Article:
Women’s life expectancy likely to hit 90 in some nations

– By 2030 life expectancy for South Korean women could top nine decades, an average lifespan long thought to be out of reach, researchers said Wednesday, February 22, according to AFP.

South Korea is not only the first country in the world where women may live past 90 on average, it is also the one on track to log the biggest jump in longevity, they reported in The Lancet medical journal.

Other developed countries are not far behind: the longevity of French and Japanese women are more likely than not to stretch past 88 years.

“As recently as the turn of the century, many researchers believed that life expectancy would never surpass 90 years,” said lead author Majid Ezzati, a professor at Imperial College London.

Nations boasting the greatest longevity among men by 2030 — 84 years in each case — will likely be South Korea, Australia and Switzerland, according to the study.

Among 35 well-off countries examined, life expectancy was predicted to increase across the board over the next 15 years.

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While a marker of progress, ageing populations also pose huge challenges to health care systems and social services, and may require pushing back the age at which people stop working, the study warned.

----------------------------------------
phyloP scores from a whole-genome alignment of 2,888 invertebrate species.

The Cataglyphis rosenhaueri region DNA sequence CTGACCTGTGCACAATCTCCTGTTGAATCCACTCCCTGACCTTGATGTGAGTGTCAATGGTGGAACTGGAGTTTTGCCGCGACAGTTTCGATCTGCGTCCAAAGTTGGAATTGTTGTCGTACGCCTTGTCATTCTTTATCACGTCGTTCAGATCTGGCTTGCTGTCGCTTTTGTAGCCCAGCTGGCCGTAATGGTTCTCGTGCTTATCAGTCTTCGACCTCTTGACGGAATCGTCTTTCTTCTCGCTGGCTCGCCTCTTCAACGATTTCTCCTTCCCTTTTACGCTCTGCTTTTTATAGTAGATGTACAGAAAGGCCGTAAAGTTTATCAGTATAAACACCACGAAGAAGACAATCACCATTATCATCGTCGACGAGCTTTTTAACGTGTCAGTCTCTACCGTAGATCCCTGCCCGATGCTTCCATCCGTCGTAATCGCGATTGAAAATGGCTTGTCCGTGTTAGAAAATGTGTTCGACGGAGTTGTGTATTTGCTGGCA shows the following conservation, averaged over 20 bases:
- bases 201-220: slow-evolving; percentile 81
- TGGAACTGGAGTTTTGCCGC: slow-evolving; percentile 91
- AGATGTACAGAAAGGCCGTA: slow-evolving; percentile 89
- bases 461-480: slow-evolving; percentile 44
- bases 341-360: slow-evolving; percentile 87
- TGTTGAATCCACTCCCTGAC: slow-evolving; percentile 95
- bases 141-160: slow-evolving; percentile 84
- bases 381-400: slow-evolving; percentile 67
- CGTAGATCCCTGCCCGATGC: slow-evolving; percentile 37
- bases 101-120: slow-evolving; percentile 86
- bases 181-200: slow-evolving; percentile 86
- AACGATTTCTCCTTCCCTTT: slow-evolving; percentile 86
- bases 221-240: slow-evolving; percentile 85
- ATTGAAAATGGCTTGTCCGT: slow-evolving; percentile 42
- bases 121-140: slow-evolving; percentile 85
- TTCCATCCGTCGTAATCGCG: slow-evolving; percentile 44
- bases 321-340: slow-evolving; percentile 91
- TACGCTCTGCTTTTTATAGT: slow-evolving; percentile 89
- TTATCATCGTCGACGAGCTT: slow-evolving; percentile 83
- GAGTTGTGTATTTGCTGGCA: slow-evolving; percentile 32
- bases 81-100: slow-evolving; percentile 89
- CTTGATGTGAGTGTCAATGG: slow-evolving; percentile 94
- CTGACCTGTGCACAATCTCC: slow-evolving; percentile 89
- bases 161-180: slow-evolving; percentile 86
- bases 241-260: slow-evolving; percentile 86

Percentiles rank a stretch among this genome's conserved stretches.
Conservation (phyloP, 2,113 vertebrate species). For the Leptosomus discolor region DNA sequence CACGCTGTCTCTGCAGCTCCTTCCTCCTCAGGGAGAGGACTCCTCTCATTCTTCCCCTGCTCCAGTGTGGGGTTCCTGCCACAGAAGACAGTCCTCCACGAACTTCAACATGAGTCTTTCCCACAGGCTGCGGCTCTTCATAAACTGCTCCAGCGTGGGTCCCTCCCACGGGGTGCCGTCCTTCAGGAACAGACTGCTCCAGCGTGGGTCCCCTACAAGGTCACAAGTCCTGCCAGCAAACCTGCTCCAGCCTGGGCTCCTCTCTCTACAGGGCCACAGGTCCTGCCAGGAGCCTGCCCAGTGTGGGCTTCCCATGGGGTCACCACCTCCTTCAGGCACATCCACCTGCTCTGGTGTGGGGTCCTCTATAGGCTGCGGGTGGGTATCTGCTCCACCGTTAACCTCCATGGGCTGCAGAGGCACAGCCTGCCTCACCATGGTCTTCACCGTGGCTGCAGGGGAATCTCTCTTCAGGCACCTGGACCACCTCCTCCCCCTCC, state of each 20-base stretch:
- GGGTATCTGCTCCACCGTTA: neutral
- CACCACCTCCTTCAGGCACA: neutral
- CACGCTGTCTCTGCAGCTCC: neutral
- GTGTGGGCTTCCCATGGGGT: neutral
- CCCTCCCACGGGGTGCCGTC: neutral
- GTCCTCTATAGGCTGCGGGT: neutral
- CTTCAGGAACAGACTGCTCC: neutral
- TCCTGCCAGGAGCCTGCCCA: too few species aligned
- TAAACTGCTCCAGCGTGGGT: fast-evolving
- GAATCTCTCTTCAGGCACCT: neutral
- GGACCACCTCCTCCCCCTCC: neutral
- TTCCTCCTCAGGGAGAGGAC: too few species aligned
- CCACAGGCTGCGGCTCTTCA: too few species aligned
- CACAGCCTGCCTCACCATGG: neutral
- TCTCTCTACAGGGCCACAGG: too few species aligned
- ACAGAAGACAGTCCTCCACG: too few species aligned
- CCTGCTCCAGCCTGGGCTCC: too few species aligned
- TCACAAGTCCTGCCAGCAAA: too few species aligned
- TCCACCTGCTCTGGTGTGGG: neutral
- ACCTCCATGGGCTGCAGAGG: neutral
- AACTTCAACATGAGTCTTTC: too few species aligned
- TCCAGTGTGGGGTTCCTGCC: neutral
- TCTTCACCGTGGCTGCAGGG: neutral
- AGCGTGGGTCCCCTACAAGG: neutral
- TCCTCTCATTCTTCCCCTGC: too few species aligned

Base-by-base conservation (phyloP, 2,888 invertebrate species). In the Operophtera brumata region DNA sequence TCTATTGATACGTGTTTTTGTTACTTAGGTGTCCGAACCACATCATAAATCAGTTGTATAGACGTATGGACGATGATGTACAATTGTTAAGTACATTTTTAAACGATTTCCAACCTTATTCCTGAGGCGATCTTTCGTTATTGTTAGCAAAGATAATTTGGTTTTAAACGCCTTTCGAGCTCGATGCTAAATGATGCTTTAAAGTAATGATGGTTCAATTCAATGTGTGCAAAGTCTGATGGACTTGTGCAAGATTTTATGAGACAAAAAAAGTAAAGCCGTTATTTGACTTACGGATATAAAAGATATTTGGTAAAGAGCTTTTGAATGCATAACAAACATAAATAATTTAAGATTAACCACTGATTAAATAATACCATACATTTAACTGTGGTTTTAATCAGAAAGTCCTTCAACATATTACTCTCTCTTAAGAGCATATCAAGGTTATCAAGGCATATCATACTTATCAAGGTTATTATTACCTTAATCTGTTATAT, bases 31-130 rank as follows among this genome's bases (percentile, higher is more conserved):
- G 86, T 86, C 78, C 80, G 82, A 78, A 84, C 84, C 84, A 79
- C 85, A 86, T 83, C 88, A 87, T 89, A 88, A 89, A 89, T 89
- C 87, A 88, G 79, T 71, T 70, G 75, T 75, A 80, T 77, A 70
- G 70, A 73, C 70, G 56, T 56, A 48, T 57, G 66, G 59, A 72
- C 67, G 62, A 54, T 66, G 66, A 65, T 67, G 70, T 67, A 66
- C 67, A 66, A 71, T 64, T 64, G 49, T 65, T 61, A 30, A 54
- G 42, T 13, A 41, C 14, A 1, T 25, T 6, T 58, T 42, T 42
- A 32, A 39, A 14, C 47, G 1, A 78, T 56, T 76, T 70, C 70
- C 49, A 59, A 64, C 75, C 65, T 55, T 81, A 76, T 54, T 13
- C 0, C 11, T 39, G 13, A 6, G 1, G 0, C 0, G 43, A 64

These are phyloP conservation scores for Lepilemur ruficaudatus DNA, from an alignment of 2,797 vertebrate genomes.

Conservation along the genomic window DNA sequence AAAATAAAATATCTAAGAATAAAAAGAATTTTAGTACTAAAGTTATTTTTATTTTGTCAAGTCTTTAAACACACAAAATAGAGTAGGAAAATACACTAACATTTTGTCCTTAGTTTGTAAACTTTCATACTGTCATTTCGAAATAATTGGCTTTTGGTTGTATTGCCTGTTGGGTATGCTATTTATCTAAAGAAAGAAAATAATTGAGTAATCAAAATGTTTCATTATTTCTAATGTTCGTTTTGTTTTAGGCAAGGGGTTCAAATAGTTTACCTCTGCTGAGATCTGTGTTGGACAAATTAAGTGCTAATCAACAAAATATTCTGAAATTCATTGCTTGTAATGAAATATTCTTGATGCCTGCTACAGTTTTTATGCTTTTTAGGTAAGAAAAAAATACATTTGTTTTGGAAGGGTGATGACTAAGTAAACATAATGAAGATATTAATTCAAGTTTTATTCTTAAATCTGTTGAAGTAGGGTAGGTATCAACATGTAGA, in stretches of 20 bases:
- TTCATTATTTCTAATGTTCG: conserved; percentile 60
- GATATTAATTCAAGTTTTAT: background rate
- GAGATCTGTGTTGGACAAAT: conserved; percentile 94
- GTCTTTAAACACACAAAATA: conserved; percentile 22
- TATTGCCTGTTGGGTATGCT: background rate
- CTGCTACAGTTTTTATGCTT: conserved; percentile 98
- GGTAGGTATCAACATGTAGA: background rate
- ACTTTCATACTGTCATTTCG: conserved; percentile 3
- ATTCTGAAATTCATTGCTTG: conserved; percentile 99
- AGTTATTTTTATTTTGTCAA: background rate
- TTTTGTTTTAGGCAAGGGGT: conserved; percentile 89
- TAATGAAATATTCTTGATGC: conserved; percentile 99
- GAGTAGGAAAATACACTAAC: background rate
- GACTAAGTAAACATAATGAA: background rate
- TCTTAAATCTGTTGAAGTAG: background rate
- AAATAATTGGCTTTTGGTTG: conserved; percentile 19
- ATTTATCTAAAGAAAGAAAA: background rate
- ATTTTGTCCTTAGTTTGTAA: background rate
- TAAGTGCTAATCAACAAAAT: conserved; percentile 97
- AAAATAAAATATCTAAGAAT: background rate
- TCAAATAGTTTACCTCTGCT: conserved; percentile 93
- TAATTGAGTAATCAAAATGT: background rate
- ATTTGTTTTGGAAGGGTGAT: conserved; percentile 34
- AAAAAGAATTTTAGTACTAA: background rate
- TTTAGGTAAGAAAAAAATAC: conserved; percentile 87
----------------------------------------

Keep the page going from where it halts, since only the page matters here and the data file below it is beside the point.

“It is important that policies to support the growing older population are in place,” Ezzati said.

“The social implications of this change will also likely require changes to pensions and retirement.”

The South Korean success story is built on broad gains in economic status, along with improved child nutrition and broad access to health care and modern medical technology, the study noted.

The East Asian nation of 50 million, along with its neighbour Japan, has also maintained significantly lower rates of obesity, and of smoking among women.